Militarization, the highest phase of extractivism

CSC note: In 2019, to address the devastating narco war, Mexico consolidated it security and police forces and renamed the new formation “Guardia Nacional,” the National Guard, further militarizing policing, using the GN to patrol its northern and southern borders against migrants. Above: Mexico’s Guardia Nacional action, on the border with Guatemala, attacking Honduran migrants fleeing the ravages of capitalist extractivism and narco-neoliberalism.(Photo: Cambio16)

By Raúl Zibechi

The growing militarization of our societies is a clear sign of the autumnal phase of the patriarchal capitalist system. The system gave up on integrating the popular classes, and no longer even aspires to dialogue with them, but limits itself to surveilling and controlling them. Before this militaristic period, the “misguided” were locked up in order to set them straight. Now it is a matter of open-air  surveillance of entire social layers making up the majority of the population.

When a system needs to militarize daily life to control the majority, we can say that its days are numbered. Although in reality those days would have to be measured in years or decades.

A good example is the legacy of the Pinochet regime in Chile, in particular the central role played by the military and the militarized police, the Carabineros, in social control.

One of the legacies is that  armed forces control the   surpluses of the state copper company. Copper is Chile’s main export.

The Restricted Law on Copper   was approved in the 1950’s, in the midst of rampant mobilizations of   workers and the poor in the city and the countryside. 

During the military dictatorship, this secret law was modified seven times.

Only in 2016, thanks to a leak from the digital newspaper El Mostrador, was it revealed that 10 percent of the profits of the state copper company are transferred directly to the armed forces. (

The  secret law was not repealed until 2019, (, when the streets of Chile began to burn with a string of protests and uprisings that started in 2011 with the resistance of students and the Mapuche people, and later the feminists.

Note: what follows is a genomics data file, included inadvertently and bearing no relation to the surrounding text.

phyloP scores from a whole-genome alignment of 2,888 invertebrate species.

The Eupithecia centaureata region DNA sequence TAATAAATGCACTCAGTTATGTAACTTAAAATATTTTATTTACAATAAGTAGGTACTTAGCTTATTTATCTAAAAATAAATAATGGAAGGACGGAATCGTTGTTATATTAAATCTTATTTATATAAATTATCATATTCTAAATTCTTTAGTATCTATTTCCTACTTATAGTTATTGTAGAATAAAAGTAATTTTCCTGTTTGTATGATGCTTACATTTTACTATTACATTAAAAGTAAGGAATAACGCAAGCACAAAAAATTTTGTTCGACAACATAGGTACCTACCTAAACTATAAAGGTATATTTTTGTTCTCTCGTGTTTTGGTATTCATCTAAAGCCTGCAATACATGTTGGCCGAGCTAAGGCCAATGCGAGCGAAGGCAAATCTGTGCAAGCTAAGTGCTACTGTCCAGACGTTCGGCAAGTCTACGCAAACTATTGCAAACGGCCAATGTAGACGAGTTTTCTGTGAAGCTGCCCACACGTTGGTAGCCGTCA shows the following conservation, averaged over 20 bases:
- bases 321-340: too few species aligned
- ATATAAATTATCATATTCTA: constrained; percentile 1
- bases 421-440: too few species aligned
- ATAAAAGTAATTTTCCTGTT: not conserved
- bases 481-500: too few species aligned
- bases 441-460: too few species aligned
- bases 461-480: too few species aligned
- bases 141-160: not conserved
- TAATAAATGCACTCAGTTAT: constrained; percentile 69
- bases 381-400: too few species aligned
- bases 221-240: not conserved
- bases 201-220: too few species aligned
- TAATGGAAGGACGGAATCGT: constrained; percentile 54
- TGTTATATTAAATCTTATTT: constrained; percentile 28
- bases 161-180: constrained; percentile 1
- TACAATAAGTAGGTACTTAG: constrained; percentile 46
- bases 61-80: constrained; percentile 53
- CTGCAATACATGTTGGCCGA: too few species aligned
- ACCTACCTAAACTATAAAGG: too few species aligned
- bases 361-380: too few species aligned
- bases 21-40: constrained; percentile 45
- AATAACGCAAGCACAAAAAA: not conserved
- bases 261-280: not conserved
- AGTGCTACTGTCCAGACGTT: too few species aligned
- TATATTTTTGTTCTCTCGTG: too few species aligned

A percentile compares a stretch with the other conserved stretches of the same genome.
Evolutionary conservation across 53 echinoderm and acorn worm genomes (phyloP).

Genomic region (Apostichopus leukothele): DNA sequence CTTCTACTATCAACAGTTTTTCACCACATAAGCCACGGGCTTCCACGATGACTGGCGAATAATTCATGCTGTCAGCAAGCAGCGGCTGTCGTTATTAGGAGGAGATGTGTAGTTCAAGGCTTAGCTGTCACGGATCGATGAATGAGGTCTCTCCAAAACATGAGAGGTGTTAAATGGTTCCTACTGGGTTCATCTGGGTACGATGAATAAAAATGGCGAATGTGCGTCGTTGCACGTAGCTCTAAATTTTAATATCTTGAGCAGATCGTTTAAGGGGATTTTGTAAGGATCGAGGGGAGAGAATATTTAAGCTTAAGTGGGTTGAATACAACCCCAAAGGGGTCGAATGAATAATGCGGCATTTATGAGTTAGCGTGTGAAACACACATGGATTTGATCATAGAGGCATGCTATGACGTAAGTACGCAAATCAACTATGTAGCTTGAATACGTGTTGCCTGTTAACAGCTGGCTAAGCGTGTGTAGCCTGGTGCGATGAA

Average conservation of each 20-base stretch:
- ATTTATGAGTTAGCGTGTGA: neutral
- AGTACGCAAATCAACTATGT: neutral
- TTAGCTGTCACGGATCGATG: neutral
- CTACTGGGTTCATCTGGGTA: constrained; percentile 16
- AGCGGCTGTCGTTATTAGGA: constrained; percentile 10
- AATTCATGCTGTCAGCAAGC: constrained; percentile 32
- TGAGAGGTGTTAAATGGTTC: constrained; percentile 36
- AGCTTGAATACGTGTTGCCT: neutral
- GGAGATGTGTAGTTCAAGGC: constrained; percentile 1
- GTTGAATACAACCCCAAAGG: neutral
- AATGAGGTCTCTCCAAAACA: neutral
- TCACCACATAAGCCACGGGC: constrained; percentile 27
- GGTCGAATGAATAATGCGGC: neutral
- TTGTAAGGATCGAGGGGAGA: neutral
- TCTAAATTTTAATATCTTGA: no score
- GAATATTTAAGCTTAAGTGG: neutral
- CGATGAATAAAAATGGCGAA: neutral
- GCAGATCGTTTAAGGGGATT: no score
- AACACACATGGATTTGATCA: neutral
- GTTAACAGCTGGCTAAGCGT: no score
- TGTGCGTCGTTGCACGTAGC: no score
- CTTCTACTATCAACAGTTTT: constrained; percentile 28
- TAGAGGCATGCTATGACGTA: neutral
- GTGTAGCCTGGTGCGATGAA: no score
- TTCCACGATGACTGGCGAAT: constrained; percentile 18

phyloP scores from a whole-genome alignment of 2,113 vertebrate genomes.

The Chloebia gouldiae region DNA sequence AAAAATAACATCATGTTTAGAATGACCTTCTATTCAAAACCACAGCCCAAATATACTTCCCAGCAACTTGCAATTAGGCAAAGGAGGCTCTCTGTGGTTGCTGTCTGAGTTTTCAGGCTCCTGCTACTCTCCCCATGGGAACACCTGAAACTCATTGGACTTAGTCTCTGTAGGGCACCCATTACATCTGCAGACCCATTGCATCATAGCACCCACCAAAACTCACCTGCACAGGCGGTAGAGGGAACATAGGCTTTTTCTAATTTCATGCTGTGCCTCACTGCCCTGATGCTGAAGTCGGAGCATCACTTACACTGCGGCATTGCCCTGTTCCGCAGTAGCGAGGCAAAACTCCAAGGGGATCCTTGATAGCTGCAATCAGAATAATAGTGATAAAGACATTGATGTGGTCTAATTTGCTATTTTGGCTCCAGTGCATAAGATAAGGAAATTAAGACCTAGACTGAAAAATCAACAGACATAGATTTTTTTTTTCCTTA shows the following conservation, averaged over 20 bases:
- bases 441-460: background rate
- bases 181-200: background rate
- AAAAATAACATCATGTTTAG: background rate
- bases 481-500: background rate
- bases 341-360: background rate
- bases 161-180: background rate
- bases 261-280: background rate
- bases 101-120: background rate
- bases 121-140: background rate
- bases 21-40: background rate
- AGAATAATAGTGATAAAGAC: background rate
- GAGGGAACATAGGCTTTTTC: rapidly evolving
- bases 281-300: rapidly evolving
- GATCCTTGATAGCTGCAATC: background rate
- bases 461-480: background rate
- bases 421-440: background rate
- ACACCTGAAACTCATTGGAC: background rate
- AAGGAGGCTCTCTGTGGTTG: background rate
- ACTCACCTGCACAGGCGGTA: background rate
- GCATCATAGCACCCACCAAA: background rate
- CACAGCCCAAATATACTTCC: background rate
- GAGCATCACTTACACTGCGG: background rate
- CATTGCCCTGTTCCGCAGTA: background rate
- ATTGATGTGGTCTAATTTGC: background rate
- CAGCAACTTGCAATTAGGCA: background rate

The damage that the military regime inflicted on society can be seen in the fact that more than half of Chileans do not vote, when before, the vast majority voted; there is  tremendous delegitimization of political parties and state institutions.

It is not the only case, of course. The Brazilian military played a prominent role in Lula’s imprisonment, the removal of Dilma Rousseff, and the election of Bolsonaro.

In all cases, militarization violates the so-called “rule of law,” the legal norms that society has adopted, often without being duly consulted.

CSC note: The military forces, as essential to capitalist state power, in Latin America have evolved to meet the coercive needs of capitalism. (Photo from Americas Quarterly)

Militarization comes hand in hand with the imposition of a model of society that we have called extractivism, a mode of capital accumulation by the 1% based on the theft and dispossession of the peoples, which entails a true military dictatorship in the areas and regions where it operates.

Militarism is subordinated to this logic of accumulation through violence, for the simple reason that people’s goods cannot be stolen without pointing weapons at them.

Militarism comes with violence, forced disappearances, femicides and rapes. Besides that, it always encourages the birth of paramilitary groups, which always accompany large extractive works. And though they are considered illegal, the paramilitaries are trained and armed by the armed forces as we see in Mexico and Colombia. 

Now we know that the great beneficiary of the Mayan Train will be the armed forces. The López Obrador government has given them  all the sections of the train, adding that it is “an award” to that institution ( 39aURjh).

There is more than one similarity with the case of copper in Chile.

The first is the direct delivery of benefits, which is how the government gains the loyalty of the uniformed, to whom, in reality, it is subordinate.

The second is the “national security” argument used by the governments. In Chile it was the fight against communism. In Mexico it is the southern border, with arguments about migration and trafficking.

The third is that militarization is both a project and a way of governing. It is followed by airports, internal order and the most varied aspects of life. By force, they manage to subvert legality at will, such as budgetary regulations.

We observe processes of militarization from the United States, Russia and China, to all the Latin American countries. It consists in the control of rural and urban geographies by armed men at the service of capital, in order to control the peoples who resist dispossession.

It is not about a president or a government being evil. Not that I doubt it, but that’s not the point. We are facing a system that, to stretch its agony, needs to implement figures born in the twentieth century, which are the themes of Giorgio Agamben: the state of exception as a form of government, the legal civil war against the “non-integratable” and the open air concentration camps guarded by paramilitaries.


The original was published by La Jornada, click here

Translation provided by the Chiapas Support Committee.

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